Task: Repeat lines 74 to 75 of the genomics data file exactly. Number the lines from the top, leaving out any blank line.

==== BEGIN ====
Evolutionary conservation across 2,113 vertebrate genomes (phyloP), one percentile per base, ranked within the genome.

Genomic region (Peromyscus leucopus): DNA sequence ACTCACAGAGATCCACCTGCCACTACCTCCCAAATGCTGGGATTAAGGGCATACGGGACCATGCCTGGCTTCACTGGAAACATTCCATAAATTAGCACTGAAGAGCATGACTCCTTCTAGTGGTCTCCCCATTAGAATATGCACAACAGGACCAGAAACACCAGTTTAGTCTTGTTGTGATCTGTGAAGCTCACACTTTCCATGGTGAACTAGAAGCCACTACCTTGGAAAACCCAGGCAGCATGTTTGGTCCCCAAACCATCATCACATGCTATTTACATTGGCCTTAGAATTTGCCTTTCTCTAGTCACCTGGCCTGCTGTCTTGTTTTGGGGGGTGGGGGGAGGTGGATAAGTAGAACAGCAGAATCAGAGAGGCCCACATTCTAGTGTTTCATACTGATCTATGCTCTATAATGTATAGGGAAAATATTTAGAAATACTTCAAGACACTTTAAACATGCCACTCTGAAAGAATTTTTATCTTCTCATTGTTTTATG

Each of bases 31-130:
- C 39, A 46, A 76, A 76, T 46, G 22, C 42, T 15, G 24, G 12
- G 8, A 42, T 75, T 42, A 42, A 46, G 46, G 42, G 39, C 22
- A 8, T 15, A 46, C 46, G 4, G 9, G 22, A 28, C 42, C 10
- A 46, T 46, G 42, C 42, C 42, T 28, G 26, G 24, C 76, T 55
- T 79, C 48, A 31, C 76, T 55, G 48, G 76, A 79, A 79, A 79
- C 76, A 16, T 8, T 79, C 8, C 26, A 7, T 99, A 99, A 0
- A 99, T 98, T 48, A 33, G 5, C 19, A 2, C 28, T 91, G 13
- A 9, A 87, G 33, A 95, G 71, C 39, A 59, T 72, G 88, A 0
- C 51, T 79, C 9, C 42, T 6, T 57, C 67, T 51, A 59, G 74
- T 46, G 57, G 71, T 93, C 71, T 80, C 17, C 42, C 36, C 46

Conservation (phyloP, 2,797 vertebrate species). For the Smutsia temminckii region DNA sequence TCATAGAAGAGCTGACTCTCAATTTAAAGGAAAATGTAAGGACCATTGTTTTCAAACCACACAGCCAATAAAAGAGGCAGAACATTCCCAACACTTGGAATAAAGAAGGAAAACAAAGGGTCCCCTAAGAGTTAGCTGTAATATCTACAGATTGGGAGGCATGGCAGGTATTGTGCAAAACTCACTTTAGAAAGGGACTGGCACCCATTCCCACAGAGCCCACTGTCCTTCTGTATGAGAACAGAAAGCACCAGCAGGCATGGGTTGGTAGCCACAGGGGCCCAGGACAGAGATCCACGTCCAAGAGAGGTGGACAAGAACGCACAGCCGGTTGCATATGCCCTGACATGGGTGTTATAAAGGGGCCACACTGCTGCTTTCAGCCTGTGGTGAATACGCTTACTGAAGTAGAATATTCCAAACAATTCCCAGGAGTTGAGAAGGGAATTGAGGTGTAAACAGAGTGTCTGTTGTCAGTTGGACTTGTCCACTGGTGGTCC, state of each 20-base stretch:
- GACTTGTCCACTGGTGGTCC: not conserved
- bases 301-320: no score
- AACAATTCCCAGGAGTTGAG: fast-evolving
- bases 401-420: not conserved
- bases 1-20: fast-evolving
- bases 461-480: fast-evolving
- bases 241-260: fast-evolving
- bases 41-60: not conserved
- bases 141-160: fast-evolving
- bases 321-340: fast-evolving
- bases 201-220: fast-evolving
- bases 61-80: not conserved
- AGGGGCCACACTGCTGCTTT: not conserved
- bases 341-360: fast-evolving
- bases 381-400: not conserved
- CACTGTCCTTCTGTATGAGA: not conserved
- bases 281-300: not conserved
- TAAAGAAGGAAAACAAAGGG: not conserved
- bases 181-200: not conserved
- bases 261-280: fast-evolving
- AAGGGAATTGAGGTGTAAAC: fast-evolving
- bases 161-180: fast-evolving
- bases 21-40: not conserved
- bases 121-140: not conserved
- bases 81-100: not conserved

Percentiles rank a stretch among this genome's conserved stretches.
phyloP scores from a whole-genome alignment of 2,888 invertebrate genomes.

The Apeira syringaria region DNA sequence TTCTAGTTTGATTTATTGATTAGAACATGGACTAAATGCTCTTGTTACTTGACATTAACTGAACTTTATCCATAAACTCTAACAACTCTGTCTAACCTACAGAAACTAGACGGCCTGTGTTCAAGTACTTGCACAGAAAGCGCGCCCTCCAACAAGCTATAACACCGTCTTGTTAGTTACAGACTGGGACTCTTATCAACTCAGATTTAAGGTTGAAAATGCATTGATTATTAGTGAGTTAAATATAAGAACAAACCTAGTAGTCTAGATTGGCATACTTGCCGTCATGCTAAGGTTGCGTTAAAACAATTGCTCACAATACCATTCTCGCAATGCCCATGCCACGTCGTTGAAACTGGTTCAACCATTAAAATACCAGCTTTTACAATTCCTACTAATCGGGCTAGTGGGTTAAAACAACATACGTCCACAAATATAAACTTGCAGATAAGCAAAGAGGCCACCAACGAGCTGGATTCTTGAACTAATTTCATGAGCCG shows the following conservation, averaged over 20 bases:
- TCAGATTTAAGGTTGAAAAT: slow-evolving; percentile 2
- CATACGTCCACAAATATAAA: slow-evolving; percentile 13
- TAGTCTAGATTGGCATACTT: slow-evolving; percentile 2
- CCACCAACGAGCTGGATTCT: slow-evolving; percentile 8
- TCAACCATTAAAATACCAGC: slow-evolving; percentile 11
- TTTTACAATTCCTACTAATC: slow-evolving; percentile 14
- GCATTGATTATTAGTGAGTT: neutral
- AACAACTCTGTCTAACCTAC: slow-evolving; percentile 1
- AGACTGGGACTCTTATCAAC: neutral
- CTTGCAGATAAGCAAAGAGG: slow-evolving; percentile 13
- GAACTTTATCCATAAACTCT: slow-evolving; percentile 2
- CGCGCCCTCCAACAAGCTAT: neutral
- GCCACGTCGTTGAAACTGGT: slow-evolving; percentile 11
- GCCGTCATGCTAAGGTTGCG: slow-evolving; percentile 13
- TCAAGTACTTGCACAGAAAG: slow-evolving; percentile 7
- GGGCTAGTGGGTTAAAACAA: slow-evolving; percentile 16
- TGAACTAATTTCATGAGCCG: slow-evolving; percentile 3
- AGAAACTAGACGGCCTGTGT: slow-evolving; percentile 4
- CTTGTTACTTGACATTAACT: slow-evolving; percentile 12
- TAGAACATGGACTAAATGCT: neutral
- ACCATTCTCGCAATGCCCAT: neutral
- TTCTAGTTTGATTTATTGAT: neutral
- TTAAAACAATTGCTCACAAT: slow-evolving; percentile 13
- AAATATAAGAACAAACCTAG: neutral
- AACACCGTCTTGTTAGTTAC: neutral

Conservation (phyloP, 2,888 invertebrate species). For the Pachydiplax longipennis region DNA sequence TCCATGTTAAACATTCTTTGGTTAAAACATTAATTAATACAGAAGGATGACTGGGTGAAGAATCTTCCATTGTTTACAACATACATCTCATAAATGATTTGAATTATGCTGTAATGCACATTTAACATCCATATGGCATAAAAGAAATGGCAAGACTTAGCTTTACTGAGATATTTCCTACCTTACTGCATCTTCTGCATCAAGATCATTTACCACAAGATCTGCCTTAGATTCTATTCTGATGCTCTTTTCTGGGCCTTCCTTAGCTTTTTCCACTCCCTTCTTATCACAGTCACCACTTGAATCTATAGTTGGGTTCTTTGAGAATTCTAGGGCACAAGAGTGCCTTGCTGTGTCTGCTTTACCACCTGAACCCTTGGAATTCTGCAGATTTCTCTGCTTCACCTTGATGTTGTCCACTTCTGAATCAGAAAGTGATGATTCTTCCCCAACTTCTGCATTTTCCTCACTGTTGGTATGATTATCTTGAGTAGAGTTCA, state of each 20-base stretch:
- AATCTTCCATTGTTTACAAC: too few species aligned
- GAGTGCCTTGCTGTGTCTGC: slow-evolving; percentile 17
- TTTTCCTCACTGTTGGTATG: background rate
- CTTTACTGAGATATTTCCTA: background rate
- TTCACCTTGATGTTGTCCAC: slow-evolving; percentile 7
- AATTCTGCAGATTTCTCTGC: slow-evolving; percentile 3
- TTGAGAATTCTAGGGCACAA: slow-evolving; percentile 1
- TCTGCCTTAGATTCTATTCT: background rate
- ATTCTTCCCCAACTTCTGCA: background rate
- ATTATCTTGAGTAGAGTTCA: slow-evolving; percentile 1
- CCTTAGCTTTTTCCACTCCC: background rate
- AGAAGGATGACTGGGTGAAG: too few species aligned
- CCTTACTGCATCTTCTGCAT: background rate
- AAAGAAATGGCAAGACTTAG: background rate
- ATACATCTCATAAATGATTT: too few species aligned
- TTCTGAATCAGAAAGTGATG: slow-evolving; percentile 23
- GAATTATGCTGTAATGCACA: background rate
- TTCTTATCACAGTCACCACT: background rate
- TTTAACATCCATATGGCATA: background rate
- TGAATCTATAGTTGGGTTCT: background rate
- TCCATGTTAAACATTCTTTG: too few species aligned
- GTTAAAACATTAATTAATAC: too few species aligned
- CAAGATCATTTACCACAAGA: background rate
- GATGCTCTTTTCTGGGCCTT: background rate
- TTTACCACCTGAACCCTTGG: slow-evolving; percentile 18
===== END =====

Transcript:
- AATTCTGCAGATTTCTCTGC: slow-evolving; percentile 3
- TTGAGAATTCTAGGGCACAA: slow-evolving; percentile 1